Open Access Journal

ISSN: 2183-2439

Editorial | Open Access

Are We Replicating Yet? Reproduction and Replication in Communication Research

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Abstract:  The replication crisis has highlighted the importance of reproducibility and replicability in the social and behavioral sciences, including in communication research. While there have been some discussions of and studies on replications in communication research, the extent of this work is significantly lower than in psychology. The key reasons for this limitation are the differences between the disciplines in the topics commonly studied and in the methods and data commonly used in communication research. Communication research often investigates dynamic topics and uses methods (e.g., content analysis) and data types (e.g., media content and social media data) that are not used, or, at least, are much less frequently used, in other fields. These specific characteristics of communication research must be considered and require a more nuanced understanding of reproducibility and replicability. This thematic issue includes commentaries presenting different perspectives, as well as methodological and empirical work investigating the reproducibility and replicability of a wide range of communication research, including surveys, experiments, systematic literature reviews, and studies that involve social media or audio data. The articles in this issue acknowledge the diversity and unique features of communication research and present various ways of improving its reproducibility and replicability, as well as our understanding thereof.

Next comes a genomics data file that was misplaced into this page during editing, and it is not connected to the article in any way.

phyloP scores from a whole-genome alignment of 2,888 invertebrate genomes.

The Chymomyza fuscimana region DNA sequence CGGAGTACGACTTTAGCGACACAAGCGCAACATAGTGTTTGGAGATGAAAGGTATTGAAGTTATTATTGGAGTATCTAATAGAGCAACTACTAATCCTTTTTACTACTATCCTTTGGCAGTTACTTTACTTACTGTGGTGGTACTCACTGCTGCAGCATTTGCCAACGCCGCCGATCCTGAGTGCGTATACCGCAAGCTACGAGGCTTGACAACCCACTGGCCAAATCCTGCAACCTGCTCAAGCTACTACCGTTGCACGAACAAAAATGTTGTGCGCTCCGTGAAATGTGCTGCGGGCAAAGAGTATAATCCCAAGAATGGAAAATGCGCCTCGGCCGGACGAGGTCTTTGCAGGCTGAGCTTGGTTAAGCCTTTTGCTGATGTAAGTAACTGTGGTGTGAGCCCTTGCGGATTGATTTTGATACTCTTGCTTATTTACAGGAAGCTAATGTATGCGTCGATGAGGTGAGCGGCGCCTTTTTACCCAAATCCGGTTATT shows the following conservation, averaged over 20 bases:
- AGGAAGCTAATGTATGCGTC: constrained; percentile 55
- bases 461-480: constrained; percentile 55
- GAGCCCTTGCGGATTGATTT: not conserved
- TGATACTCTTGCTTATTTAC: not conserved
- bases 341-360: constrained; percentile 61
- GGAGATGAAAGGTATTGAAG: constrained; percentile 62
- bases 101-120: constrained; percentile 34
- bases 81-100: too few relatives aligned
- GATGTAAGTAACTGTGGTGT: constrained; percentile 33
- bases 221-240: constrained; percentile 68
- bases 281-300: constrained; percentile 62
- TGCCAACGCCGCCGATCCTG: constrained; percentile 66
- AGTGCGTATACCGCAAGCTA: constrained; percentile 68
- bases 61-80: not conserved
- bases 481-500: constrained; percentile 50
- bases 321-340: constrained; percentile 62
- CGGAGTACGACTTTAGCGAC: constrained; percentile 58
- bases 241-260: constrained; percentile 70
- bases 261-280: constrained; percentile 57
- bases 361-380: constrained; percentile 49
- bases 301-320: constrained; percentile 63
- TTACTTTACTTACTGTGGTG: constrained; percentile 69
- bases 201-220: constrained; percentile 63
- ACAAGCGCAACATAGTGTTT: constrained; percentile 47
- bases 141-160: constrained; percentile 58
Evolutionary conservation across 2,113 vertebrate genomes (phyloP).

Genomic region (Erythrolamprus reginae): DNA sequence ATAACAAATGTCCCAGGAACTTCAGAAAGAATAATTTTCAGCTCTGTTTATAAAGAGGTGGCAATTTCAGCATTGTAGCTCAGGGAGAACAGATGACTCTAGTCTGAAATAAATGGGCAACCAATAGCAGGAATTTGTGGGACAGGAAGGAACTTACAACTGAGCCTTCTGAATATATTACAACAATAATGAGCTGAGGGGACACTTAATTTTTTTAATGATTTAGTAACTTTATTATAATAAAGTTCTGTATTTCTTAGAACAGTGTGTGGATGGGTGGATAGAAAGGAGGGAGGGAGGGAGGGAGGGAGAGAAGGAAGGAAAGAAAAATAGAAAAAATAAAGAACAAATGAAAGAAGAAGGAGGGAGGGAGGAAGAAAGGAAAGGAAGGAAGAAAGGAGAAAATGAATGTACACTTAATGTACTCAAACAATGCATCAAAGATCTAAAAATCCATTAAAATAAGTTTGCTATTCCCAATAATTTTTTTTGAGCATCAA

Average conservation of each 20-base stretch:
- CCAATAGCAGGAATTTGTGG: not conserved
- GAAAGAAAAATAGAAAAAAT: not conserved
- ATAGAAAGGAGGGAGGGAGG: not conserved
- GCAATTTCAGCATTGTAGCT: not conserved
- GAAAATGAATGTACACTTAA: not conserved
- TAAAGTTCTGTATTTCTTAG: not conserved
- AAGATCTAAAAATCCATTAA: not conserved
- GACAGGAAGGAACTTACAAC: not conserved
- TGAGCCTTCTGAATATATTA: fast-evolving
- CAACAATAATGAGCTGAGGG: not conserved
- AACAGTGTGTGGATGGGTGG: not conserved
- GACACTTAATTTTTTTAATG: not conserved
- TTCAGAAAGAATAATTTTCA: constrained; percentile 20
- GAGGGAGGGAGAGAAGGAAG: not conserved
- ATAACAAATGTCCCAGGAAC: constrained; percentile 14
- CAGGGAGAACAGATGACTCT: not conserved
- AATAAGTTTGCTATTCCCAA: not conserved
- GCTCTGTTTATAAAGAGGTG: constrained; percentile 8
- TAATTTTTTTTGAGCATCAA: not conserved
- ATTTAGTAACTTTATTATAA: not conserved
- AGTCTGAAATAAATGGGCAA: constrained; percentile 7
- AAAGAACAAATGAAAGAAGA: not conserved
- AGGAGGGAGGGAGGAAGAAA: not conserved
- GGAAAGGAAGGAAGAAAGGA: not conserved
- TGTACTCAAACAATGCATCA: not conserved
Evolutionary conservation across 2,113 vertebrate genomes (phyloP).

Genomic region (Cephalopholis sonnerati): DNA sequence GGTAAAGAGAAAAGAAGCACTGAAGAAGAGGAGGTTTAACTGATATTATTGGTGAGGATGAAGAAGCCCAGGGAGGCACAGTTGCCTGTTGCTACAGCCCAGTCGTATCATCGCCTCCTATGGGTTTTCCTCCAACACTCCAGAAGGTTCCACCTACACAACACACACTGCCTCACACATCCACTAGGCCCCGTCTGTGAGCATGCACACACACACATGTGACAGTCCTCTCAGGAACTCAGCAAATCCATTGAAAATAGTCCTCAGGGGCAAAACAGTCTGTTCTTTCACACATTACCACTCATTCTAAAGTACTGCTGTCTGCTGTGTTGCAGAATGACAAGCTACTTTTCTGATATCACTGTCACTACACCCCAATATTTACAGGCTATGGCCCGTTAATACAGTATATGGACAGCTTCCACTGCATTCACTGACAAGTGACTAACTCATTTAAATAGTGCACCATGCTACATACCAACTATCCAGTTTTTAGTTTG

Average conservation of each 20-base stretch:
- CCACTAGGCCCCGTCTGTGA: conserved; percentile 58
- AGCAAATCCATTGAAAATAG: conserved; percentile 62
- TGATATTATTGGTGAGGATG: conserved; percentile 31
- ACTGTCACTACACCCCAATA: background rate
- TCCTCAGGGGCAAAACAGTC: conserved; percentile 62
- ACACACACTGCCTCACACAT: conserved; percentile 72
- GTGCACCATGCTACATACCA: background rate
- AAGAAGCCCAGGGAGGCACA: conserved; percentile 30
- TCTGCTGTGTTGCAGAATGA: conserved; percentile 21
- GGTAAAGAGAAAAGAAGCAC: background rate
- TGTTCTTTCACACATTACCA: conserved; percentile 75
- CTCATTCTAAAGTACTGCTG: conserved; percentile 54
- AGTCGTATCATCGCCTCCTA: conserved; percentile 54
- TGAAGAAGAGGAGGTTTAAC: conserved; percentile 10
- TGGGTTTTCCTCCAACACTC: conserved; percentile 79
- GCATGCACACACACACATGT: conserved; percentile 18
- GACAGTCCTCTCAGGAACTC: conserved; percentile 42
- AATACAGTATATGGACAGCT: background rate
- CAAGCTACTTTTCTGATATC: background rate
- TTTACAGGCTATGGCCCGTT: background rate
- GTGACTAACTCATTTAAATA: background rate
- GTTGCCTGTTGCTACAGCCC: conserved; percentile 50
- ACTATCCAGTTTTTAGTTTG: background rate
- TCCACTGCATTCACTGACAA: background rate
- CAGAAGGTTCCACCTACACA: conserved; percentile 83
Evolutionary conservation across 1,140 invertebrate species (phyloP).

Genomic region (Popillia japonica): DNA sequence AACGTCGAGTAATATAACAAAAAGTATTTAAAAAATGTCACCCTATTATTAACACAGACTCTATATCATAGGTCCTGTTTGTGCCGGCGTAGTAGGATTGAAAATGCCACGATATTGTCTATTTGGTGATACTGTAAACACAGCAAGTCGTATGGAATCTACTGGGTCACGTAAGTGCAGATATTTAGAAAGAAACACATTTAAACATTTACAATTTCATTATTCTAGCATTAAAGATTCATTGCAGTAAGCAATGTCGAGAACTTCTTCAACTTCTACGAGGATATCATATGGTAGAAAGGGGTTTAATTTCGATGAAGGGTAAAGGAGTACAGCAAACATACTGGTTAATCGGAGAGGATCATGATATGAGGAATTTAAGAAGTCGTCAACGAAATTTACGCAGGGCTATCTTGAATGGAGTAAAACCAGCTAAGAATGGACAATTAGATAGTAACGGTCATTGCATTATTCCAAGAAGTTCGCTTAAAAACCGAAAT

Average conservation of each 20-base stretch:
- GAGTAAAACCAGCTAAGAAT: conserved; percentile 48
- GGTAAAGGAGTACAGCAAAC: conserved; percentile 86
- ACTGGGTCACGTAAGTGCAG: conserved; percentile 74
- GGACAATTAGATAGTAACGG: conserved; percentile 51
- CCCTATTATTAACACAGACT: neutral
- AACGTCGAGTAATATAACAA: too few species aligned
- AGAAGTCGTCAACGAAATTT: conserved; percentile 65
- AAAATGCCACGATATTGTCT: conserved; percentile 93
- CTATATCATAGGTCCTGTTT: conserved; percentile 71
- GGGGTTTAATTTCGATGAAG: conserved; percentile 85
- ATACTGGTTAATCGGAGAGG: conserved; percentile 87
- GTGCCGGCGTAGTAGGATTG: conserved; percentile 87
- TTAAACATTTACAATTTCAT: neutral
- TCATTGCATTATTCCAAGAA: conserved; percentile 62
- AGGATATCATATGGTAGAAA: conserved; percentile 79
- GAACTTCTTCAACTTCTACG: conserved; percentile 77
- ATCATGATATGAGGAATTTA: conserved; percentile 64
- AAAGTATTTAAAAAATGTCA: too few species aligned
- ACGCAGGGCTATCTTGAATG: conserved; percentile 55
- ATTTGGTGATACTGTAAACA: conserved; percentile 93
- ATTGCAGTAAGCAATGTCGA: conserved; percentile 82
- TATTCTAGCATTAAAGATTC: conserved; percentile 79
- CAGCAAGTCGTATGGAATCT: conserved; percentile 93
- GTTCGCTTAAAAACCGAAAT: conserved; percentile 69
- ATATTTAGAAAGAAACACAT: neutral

Keywords:  communication research; meta-science; open science; replicability; reproducibility

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DOI: https://doi.org/10.17645/mac.8382


© Johannes Breuer, Mario Haim. This is an open access article distributed under the terms of the Creative Commons Attribution 4.0 license (http://creativecommons.org/licenses/by/4.0), which permits any use, distribution, and reproduction of the work without further permission provided the original author(s) and source are credited.